How to pick and invest in stocks

Earlier today, I told y’all the basic truths of financial independence as a single housewife.

Here’s the tip that made the biggest difference for me: I started squirreling my money away by investing it in stocks on a trading website.

Before I started using a trading site, I was intimidated by the very idea of doing such a thing. How do you know what stocks to pick? How do you get advice? What if you lose money? Don’t you need something like $10,000 just to open an account at one of those places?

Those are the kinds of questions that prevented me from taking control of my investment for years and years.

I started using ShareBuilder because it seemed easier than other sites I checked out, and there wasn’t a huge minimum balance to start an account. (Just to be completely above board about this post, I am a fan of ShareBuilder, but I don’t work with or for the company, and I’m not getting compensated to say anything nice about ‘em. I just use the website.)

I set up a monthly withdrawal from my checking account to my ShareBuilder investment account. I began with just $50 each month split up between two or three stocks. I picked Berkshire B (that’s the ticker symbol BRK B, and I chose it because I just love that Warren Buffet, the guy who heads up the Berkshire Hathaway fund) and an ETF (that’s exchange-traded fund, picked on advice from an experienced friend).

As the months went by, I increased my monthly investment amount, and I researched some stocks to buy, mostly going with my gut and choosing older American companies to invest in. (True story: I once found myself with $200 extra after paying the bills and bought $200 worth of the stock ticker BRO as a joke. Turned out to be the best stock pick I’ve made yet. I do not recommend this method.)

While I do recommend investing in BRK B just as a matter of principle, I have a couple other general pointers for how to pick stocks:

  • Don’t buy stock in hip, new, trendy companies. It’s risky, and unless you really, really know what you’re doing, you might lose bigtime. (Remember, in my day job, I’m a finance and technology reporter, so I do have some expertise in this one matter.)
  • Check out companies that get picked for annual lists in publications like Forbes or Fortune. Check out the lists of best American companies, best publicly traded small companies, best companies to work for, etc. A team of journalists did a fair amount of research to come up with each of those lists, and that makes this approach akin to a very light version of fundamental analysis.
  • When you have a good idea based on your research of some stocks you might like to buy, use Google Finance to look up the stock symbol. See how it’s been faring over the past year or so. The markets fluctuate violently sometimes; did this stock fluctuate a lot, as well? Is it recovering or on an upward trend? Simply looking at the numbers and charts you see there is the simplest form of quantitative analysis or technical analysis, two other approaches to investment.
  • Once you do these super-duper light versions of fundamental and quantitative/technical analysis, dip your toes into the water. Put $20 or $25 per month into that company’s stock, and just see where it goes. If you wait a couple months and you lose 4% or 10% or even 20%, you shrug and you sell, and the bet only cost you a few bucks. If you start gaining and you like what you see, you can start increasing that investment.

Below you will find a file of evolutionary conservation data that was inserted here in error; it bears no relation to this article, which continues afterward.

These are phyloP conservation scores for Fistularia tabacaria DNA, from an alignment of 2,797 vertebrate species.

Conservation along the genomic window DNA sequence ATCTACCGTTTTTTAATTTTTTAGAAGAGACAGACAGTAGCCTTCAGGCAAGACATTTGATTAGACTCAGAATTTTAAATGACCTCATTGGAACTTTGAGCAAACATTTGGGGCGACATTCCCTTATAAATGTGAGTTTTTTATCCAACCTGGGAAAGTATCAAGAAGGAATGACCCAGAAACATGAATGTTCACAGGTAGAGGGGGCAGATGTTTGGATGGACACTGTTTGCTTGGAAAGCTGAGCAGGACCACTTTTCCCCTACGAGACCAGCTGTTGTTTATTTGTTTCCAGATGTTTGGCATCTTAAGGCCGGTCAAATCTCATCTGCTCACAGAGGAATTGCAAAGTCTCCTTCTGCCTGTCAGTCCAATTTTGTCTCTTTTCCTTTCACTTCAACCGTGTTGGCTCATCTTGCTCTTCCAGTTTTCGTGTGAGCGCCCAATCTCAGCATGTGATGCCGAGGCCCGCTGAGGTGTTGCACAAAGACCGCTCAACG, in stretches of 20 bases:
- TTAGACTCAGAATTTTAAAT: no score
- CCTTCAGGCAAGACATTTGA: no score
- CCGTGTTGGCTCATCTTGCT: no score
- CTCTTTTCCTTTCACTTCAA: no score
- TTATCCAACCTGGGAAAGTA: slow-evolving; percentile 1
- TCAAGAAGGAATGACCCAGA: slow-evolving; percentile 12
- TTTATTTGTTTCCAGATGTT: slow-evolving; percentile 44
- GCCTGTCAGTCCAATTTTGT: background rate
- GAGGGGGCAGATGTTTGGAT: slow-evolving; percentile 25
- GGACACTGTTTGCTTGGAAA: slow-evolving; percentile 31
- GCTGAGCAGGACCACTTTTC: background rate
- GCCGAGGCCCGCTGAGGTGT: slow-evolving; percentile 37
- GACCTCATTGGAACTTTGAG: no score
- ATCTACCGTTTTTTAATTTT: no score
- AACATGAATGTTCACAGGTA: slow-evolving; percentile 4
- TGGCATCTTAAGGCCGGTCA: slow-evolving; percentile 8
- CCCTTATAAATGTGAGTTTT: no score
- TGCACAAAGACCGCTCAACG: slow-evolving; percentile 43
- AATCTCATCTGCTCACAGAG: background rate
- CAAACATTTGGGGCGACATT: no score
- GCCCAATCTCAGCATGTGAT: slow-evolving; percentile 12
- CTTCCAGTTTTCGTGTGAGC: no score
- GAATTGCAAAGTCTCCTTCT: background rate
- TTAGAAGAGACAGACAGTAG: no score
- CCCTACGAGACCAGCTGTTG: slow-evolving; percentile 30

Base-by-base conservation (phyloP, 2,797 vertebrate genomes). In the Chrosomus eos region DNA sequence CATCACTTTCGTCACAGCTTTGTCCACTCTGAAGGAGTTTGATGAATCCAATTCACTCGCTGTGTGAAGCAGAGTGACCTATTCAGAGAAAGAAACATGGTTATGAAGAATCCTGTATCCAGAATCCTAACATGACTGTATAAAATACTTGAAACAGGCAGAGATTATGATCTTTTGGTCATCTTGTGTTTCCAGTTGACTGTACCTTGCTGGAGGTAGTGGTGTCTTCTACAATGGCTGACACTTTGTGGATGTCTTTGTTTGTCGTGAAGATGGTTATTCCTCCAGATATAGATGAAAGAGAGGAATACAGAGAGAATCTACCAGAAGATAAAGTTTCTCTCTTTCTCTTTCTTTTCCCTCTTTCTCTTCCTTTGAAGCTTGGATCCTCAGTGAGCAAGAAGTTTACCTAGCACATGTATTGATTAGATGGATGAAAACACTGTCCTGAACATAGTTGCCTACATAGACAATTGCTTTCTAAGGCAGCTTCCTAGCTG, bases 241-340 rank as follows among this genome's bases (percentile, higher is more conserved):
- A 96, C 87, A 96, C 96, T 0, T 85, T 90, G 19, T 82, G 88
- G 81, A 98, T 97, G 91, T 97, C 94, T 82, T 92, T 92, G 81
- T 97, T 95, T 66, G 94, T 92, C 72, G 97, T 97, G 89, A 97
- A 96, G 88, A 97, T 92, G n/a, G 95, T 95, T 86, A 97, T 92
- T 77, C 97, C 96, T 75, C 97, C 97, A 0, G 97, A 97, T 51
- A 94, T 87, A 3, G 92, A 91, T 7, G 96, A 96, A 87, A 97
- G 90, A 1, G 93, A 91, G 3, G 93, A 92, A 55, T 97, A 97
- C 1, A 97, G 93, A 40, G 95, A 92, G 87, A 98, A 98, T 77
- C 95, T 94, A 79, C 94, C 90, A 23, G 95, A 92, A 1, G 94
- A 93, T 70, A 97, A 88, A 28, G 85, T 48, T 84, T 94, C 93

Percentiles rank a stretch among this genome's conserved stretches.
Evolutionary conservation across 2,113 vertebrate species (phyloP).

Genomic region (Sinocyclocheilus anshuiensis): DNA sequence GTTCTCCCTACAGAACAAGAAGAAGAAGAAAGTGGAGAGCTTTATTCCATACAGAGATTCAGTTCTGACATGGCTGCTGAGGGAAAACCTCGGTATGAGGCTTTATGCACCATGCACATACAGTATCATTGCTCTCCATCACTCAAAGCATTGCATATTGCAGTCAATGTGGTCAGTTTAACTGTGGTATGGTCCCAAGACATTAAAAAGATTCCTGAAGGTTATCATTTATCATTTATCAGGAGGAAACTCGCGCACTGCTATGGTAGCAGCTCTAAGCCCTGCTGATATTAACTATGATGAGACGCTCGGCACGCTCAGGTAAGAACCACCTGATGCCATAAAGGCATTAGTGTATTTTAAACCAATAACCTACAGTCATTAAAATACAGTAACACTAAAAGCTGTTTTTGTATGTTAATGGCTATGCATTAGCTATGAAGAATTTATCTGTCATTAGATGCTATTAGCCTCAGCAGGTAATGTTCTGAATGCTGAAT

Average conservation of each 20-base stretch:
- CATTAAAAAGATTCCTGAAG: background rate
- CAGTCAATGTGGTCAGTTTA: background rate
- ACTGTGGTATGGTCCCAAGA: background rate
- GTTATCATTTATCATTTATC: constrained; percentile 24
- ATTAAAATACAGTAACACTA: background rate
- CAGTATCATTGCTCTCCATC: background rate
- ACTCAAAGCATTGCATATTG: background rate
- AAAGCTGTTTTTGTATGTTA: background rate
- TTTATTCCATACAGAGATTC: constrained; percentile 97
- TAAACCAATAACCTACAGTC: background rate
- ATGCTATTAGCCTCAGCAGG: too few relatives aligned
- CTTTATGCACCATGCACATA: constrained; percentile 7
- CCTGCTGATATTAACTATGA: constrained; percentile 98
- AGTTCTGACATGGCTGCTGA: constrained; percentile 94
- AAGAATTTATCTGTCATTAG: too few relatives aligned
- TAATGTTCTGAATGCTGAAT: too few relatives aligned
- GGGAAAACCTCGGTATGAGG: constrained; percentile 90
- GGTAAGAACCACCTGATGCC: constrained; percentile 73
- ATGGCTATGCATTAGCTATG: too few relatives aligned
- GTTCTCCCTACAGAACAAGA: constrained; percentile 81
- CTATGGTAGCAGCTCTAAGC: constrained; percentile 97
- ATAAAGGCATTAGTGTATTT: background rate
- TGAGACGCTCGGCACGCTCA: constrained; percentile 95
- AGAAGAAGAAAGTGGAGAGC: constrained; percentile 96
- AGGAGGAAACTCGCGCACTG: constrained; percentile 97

• Finally, remember that you are not a day trader, so you don’t need to be obsessing over your stocks’ performance every day. You’re in it for the long haul, so check in a couple times a month on your nest egg, not more.
  • If the general stock market takes a dip, do not freak out. The stock market has been diving and recovering since its inception. In fact, a down period can be a really, really great time to buy stock that would otherwise be out of your price range, or to pick up a few extra shares of a stock you’re already investing in. This is a very basic principle of contrarian investing.

Keep in mind, I’m not a financial advisor or a professional trader. All that advice up there is just one girl’s approach to a very complicated matter, but it’s served me well. Overall, I’ve made more money than if I’d just used a savings account, and it’s allowed me to reach some pretty great financial milestones.

The most important thing is just to start sockin’ your money away. Do it early, do it often, and do it more and better as time goes by.

(Many thanks to 401K for the Creative Commons image!)

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2 thoughts on “How to pick and invest in stocks

  1. Pingback: Austerity month: How you can change your financial life in 30 days | The Single Housewife

  2. Curious if you recommend the stock market investing over an ING type savings account? I know the yield can be much higher in the stock market, but there’s also ore chance for a loss. What are your thoughts on splitting your investments, part to stocks/mutual funds and part to a more stable savings account?

    BTW, love the blog and very much identify with where you’re at!

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